Diocesan News

Co-Naming Street for Bishop Is the Way to Go

By Michael Rizzo

There’s a new name for 74th Avenue that runs alongside Holy Family parish in Fresh Meadows, between Utopia Parkway and 175th Street. It’s now co-named Bishop Ignatius A. Catanello Way, dedicated to the late prelate who served as the parish’s pastor from 2007 to 2010 and was an auxiliary bishop of the Diocese of Brooklyn from 1994 until his death in 2013.

At the co-naming of a street for Bishop Catanello were, from left, City Councilman Rory Lancman; Holy Family Knight of Columbus John McArdle; Father Casper Furnari, pastor of Holy Family parish; Grand Knight Peter Petrino; Deacon Joseph Catanello; Queens Borough President Melinda Katz and Congresswoman Grace Meng. (Photo by Mike Rizzo)
At the co-naming of a street for Bishop Catanello were, from left, City Councilman Rory Lancman; Holy Family Knight of Columbus John McArdle; Father Casper Furnari, pastor of Holy Family parish; Grand Knight Peter Petrino; Deacon Joseph Catanello; Queens Borough President Melinda Katz and Congresswoman Grace Meng. (Photo by Mike Rizzo)

The ceremony on Sunday, June 7, culminated an effort begun last September by the Holy Family Knights of Columbus Council, which Bishop Catanello founded in 2008, and its Grand Knight Peter Petrino Jr. to get the name change for the man many knew simply as Bishop “Iggy.”

“He was my friend,” Petrino said, “and like a second father to me. When people walk by, I want them to see his legacy and remember how much he’s done for society and not just for Catholics. He helped everyone.”

That theme of Bishop Catanello’s service to the diverse communities in Queens resonated throughout the ceremony that was held under blue skies.

“He’s looking down on us and I know he made today’s weather great,” Petrino said. “I’m giving up a Yankees game to be here but for him that’s OK,” he joked, referring to Bishop Catanello’s role as a chaplain, and big fan of the New York Mets.

In attendance were current Holy Family pastor Father Casper Furnari, Congresswoman Grace Meng, Queens Borough President Melinda Katz and New York City Councilman Rory Lancman whose district includes Fresh Meadows.

Lancman led the legislative process to have the street co-named which was approved by Queens Community Board 8, the New York City Council and was signed into law by Mayor Bill De Blasio in February. Lancman’s office said there were no objections from anyone in the community to the proposal.

“We re-name streets for people we want our children to remember and can serve as examples to them,” Lancman said. “Bishop Catanello was an outstanding human being and an important part of this community.”

But among the estimated 200 people at Sunday’s event, not all were from Holy Family parish or even Fresh Meadows.

Carl Haussler and his wife Margaret came from St. Helen’s parish in Howard Beach. They first met the bishop when he conducted their Pre-Cana marriage preparation 33 years ago.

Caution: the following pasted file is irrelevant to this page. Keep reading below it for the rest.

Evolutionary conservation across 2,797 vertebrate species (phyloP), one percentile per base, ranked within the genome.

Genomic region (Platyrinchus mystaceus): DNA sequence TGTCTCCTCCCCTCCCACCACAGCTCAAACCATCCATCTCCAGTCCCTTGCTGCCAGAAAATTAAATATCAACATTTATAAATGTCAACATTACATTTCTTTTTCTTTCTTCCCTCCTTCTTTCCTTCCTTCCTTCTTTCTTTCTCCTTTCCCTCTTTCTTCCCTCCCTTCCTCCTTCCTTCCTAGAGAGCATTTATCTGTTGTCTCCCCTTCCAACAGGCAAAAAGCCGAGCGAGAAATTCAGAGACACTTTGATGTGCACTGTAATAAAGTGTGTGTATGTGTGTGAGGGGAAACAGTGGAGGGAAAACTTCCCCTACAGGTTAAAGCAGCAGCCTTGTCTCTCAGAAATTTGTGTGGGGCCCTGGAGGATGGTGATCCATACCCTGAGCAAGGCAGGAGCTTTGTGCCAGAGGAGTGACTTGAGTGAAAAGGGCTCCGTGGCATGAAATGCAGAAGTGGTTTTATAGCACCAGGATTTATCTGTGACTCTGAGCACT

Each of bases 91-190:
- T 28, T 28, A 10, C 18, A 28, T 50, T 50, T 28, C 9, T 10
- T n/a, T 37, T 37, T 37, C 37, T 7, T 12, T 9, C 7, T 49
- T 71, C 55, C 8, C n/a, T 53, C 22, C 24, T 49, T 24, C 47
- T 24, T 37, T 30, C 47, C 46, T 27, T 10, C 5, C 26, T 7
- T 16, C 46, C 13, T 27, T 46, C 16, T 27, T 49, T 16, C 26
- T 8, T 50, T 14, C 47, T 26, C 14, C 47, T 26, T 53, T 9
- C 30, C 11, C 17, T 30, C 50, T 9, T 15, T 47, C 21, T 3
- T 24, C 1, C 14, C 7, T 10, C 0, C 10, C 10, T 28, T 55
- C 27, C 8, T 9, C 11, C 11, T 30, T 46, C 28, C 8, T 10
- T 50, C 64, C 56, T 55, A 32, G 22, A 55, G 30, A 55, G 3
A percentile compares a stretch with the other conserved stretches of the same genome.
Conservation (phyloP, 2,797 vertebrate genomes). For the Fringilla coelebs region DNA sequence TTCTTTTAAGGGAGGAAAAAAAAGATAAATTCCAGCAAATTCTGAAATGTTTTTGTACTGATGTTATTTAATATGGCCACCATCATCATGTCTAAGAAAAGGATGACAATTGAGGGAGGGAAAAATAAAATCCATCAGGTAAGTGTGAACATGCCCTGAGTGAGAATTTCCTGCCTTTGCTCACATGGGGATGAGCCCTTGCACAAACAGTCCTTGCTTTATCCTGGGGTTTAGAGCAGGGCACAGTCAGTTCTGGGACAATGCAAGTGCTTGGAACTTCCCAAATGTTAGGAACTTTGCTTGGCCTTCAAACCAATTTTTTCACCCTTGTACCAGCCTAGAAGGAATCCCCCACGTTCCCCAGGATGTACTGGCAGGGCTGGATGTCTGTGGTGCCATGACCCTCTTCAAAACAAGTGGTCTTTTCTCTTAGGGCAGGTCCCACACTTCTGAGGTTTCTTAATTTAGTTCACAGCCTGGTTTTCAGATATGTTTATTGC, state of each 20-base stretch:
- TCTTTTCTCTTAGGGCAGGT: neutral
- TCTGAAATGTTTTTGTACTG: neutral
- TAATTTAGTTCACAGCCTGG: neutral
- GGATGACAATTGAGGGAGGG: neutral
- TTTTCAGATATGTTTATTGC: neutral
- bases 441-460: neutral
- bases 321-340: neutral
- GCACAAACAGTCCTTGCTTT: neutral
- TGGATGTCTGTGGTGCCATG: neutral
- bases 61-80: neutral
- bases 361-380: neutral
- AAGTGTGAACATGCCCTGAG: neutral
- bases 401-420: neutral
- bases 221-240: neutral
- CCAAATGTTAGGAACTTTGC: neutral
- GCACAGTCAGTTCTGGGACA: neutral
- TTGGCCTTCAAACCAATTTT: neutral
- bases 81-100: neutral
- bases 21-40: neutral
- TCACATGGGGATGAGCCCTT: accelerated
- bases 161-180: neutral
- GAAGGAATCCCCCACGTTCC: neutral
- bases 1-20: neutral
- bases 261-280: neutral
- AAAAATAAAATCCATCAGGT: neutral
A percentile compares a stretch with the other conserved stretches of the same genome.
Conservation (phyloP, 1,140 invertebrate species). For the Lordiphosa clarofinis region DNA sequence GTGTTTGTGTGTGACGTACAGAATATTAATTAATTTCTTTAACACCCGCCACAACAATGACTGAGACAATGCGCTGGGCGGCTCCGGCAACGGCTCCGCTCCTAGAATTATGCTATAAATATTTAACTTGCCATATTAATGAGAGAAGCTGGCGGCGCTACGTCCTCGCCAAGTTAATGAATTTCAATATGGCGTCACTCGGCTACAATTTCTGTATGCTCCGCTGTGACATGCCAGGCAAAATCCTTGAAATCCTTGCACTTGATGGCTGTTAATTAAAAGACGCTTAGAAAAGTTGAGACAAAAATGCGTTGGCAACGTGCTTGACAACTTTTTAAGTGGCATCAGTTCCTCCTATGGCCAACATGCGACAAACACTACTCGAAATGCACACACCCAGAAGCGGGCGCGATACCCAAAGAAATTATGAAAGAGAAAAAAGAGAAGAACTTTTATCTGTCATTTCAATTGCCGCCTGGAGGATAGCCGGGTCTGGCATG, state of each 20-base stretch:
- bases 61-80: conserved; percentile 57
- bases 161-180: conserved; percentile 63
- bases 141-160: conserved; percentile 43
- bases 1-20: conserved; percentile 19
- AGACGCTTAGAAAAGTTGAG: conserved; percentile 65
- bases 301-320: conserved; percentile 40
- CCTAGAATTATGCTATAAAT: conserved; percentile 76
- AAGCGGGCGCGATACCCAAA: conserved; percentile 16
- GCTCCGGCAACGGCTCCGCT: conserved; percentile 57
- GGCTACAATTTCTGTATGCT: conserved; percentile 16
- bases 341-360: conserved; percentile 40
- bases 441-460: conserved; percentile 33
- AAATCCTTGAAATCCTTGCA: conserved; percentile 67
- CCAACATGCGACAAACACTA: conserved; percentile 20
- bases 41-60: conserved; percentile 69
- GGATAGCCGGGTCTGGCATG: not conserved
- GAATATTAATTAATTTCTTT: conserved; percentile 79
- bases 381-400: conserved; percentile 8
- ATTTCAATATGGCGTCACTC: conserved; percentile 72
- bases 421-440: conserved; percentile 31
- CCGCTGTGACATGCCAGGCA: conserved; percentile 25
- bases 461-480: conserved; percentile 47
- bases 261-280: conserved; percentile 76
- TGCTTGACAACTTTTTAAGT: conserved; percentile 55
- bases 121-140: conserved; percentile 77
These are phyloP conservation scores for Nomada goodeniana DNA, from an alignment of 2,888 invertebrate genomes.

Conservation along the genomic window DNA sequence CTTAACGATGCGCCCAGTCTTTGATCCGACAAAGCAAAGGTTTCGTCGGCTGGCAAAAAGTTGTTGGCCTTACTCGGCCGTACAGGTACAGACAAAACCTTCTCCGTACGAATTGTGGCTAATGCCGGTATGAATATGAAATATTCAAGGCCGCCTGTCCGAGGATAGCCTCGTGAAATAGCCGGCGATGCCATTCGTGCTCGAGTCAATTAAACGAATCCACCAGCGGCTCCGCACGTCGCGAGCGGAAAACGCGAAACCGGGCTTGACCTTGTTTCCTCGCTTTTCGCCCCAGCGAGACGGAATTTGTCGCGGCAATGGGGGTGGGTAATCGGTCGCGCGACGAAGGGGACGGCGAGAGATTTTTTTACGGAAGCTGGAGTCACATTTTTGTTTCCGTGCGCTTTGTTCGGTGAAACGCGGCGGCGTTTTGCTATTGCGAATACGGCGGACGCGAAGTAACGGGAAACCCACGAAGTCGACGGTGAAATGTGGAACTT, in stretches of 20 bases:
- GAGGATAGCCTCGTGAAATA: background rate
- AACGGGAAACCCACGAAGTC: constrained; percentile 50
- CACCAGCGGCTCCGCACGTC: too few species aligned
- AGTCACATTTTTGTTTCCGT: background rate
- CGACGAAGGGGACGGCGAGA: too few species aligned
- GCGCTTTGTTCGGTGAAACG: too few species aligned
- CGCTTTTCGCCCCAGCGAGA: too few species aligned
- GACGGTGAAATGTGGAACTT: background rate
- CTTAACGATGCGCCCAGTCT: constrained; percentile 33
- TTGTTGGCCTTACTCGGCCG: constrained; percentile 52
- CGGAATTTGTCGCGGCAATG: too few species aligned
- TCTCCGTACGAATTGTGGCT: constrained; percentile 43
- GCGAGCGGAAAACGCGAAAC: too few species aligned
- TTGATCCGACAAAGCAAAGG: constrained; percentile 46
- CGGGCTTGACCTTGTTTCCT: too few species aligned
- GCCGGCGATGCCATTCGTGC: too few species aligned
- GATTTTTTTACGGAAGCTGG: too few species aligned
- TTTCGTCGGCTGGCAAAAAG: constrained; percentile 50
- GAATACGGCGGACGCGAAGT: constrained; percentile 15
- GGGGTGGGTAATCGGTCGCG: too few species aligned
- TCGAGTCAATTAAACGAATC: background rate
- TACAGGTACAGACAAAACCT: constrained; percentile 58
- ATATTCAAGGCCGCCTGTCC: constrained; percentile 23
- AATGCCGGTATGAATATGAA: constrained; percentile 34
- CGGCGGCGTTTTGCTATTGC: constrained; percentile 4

“He was a wonderful man, a holy man,” Carl Haussler said, “and I know he’s with God.”

“It’s hard for me to say bishop when I refer to him,” Margaret Harrison said. She knew the bishop when he was at St. Ann’s, Flushing and she now lives at St. Gregory the Great parish in Bellerose.

Our ‘Iggy’
“He was our friend. He was just our ‘Iggy,’” she said. “We loved him and we still do.”

“It’s not enough to just re-name a street for him,” said Maria Signorello of Our Lady of Hope, Middle Village, who, with her husband Nick, knew the bishop through his ecumenical work.

“I’d like to recommend him for sainthood,” she said. “For his kindness that he did and never talked about and his help for people. He was always kindly pushing people towards Jesus and the church.”

The bishop’s brother, Deacon Joseph Catanello, who serves at St. Nicholas of Tolentine, Jamaica, was also on hand. He said the street co-naming will serve as a reminder to the community of his brother’s presence.

Still With You
“I’m still with you,” Deacon Catanello said imagining what his brother would make of the co-naming. “I’m still part of this community. Thank you for showing I did make an impact on people.”

CatanelloWay2When the moment of the formal unveiling arrived, and with parishioners and onlookers counting him down, Deacon Catanello joined in pulling a cord to remove the temporary cover on the sign and Bishop Ignatius A. Catanello Way was official.

One onlooker was Melba Ordonez, a Holy Family parishioner.

“I think that when you are a leader, the good work you do will stand out,” she said after the ceremony. “He’s now being celebrated for all his good works.”

Grand Knight Petrino said that remembering the bishop does not end with the new street sign. The parish Knights of Columbus are re-naming their council after Bishop Catanello and are holding their second annual Dinner-Dance at the Immaculate Conception Center, Douglaston June 13 to benefit the Bishop Catanello Scholarship at Cathedral Prep and Seminary, Elmhurst.

Leave a Comment

Your email address will not be published. Required fields are marked *